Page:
(The Bulls) were loose and they were competing and the basket gets bigger that way. Those breaks can go either way. That doesn't account for all 34 (fourth-quarter) points, but I thought it was the key play. —Jazz coach Quin Snyder
CHICAGO — The beginning of the end for the Utah Jazz on Saturday night actually started with a great play by Rudy Gobert.
With the Jazz trailing by two, The Stifle Tower swatted a shot against fellow Frenchman Joffrey Lauvergne at the rim as Utah attempted to turn the tide in the fourth quarter Saturday. Unfortunately for the Jazz, the ball went right to Bulls guard Denzel Valentine in the corner.
Valentine quickly hit a 3-pointer, thanks to Gobert’s unintended assist, boosting the lead to five in a game the Bulls went on to win 95-86 at the United Center.
“Well, the biggest shot was an offensive rebound that Valentine hit,” Jazz coach Quin Snyder said of the play. “That’s kind of the way they were playing. They were loose and they were competing and the basket gets bigger that way. Those breaks can go either way. That doesn’t account for all 34 (fourth-quarter) points, but I thought it was the key play.”
Utah lost for the second consecutive time after beginning this four-game Midwestern trip with a convincing win in Detroit. The Jazz fell to 43-27 and hold on to the No. 4 spot in the West by 2.5 games over the Clippers (41-29), 2.5 games over OKC (40-29) and three games over Memphis (40-30).
“I think every loss matters, especially with how close the race is. We’ve been saying that all season,” Jazz forward Gordon Hayward said. “At the same time, you want to continue to play well going into the postseason, so we’re going to have to try to find it in Indianapolis (on Monday) and try to string a win together.”
The Jazz were livid about another late play — this one on the offensive end — that hurt their late rally attempt.
Hayward was driving and hoped to trim the Bulls’ 92-86 lead, but Jimmy Butler slapped the ball out of his hand and forced the Jazz forward into a turnover.
Hayward screamed at the referee because a foul wasn’t called after Butler clearly smacked both of his arms.
Utah didn’t score again.
“You trying to get me fined right now? I feel like I got fouled,” Hayward said when asked for his take on the game-clinching play. “My whole arm was grabbed. It is what it is. He didn’t call the foul obviously, so it wasn’t a foul, but I feel otherwise.”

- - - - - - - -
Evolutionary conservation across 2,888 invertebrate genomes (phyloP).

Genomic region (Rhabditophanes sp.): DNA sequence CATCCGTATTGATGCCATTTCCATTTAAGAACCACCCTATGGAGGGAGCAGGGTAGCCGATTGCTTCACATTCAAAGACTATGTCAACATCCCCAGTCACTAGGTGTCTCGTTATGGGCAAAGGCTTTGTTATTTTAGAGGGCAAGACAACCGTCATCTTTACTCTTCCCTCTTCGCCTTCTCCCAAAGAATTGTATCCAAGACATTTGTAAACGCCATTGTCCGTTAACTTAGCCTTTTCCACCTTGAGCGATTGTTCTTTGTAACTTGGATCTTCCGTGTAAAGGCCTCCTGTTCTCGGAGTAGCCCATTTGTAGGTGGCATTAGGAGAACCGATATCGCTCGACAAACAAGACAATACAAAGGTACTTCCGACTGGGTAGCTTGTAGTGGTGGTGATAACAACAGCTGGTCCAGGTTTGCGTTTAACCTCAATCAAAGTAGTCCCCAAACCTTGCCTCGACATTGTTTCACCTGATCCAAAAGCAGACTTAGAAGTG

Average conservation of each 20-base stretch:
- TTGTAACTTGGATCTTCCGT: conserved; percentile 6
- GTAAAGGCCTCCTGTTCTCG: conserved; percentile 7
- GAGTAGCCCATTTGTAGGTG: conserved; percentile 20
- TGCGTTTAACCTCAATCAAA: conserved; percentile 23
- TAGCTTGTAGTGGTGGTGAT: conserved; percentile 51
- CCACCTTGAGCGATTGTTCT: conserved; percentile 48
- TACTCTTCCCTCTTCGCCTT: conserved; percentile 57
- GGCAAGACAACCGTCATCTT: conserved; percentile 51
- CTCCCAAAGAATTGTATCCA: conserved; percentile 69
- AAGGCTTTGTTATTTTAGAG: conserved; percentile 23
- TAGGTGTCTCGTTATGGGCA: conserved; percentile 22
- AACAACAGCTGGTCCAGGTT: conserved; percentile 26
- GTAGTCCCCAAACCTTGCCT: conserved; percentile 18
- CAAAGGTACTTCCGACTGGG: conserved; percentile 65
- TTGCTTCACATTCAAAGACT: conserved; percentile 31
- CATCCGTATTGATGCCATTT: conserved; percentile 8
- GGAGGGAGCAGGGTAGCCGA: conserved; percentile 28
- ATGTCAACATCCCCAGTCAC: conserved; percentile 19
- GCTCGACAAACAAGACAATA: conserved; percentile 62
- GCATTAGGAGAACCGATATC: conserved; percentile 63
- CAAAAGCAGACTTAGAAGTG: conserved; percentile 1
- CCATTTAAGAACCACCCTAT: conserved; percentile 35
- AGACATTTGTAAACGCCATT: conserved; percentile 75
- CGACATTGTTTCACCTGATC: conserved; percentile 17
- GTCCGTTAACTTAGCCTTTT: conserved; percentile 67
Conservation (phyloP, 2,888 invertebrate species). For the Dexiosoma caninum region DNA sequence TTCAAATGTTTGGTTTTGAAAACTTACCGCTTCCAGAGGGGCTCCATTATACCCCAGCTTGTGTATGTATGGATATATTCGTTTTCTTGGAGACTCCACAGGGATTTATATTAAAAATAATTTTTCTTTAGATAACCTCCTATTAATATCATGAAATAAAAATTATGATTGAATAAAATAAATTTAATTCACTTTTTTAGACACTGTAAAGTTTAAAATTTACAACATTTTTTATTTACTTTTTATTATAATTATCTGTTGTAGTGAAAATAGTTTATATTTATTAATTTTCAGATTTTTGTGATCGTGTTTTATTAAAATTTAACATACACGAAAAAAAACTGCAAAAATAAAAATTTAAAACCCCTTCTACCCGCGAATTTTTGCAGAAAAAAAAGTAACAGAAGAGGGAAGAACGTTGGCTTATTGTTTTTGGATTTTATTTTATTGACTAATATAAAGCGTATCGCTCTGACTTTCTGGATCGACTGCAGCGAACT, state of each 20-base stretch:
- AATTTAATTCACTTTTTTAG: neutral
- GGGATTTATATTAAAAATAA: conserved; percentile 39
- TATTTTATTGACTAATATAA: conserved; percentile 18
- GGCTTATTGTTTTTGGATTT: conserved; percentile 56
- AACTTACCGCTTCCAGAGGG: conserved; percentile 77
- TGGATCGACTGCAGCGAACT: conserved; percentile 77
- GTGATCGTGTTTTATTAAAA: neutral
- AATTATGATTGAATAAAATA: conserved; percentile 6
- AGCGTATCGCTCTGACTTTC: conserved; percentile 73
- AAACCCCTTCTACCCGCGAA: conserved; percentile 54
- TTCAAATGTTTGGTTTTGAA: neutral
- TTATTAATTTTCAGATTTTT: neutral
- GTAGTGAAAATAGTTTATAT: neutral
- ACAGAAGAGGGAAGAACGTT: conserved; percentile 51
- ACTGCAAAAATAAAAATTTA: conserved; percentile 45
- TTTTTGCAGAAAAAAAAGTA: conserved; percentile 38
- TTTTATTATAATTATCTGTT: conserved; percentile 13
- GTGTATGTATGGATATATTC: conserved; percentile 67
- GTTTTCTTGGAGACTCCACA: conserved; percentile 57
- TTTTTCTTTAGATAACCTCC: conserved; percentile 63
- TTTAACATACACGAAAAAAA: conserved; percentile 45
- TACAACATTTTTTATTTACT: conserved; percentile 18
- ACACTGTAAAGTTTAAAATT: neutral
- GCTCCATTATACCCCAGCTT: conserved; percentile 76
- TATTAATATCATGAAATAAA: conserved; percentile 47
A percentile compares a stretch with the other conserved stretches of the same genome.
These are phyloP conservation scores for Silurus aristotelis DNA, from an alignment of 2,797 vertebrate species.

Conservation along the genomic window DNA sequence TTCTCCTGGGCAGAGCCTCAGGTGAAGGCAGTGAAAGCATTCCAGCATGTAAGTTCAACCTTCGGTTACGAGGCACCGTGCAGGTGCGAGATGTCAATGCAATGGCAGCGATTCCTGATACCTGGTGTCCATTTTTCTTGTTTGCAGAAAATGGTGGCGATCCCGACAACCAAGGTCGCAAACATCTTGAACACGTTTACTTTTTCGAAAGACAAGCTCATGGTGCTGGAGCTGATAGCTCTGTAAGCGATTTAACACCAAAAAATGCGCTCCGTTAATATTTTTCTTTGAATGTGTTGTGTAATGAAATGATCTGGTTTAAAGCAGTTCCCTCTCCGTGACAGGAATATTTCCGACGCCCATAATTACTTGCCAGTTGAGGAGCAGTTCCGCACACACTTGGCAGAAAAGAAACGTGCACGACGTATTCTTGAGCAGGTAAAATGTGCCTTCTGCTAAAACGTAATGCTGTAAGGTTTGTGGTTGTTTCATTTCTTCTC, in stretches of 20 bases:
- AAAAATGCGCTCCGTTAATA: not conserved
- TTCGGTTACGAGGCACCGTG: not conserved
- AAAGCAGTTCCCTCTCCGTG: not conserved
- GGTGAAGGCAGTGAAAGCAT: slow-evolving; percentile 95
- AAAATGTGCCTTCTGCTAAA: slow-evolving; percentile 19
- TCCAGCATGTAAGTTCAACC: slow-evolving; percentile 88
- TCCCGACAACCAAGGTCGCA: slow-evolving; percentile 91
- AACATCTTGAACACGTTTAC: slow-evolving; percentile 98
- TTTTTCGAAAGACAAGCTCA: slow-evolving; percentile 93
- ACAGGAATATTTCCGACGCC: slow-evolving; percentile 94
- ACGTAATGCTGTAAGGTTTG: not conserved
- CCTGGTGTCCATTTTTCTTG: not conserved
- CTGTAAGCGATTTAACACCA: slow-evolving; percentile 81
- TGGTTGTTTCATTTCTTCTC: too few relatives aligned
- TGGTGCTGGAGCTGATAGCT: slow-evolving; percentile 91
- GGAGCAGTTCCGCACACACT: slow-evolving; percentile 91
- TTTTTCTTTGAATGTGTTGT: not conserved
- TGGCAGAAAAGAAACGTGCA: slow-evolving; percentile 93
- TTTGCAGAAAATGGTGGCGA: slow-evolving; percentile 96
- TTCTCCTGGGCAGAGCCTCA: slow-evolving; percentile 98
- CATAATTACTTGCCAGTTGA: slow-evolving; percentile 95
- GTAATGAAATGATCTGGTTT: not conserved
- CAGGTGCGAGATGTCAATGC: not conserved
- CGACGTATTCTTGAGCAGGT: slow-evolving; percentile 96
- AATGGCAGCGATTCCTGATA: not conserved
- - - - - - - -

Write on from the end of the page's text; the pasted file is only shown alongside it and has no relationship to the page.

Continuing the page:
The Bulls countered his otherwise feelings. Chicago, led by Butler’s 23 points and a career-high 22 from bench big Bobby Portis, thought it was a heads-up move by their star.
“It was a huge play that Jimmy made getting back,” Bulls coach Fred Hoiberg said. “He has great hands.”
“It started with Michael (Carter-Williams) making a play with the ball and made Hayward alter his layup,” Butler said. “I was able to get my hand in and get the ball. It was just great hustle on everyone’s part.”
It seemed like a great hustle in getting the ref to not call it a foul, too.
But two plays didn’t cost the Jazz this game. Their inability to answer the Dwyane Wade-less Bulls’ energetic effort and physicality along with not being able to score did.
The Jazz, playing without injured Derrick Favors and Rodney Hood, only shot 38.3 percent, couldn’t sustain momentum after taking an early 12-point lead and got outscored 34-22 in the fourth quarter.
It was a very nonchalant effort for a team in a playoff race.
“The young guys on the Bulls’ second unit came out with a lot of energy,” Gobert said. “We need to match that and play through that. Every loss hurts, especially this one. It’s kind of frustrating the way we lost it at the end. We have to react and keep being the team we have been.”
George Hill led the Jazz with 18 points, seven rebounds and four assists. Hayward only had 14 points on 5-of-16 shooting, which was his second rough outing in a row. Gobert finished with 13 points, 13 rebounds and five blocked shots before fouling out late.
“The fourth quarter defensively we weren’t as good. They had a lot of energy,” Snyder said of the Bulls, who improved to 33-37. “Valentine made big shots, Portis was good and Michael Carter-Williams was good. All those guys I thought played very well. They played with a lot of heart.”
The Jazz need to do that Monday in Indy to salvage a 2-2 road trip and to keep a tight hold onto home-court advantage for the upcoming playoffs.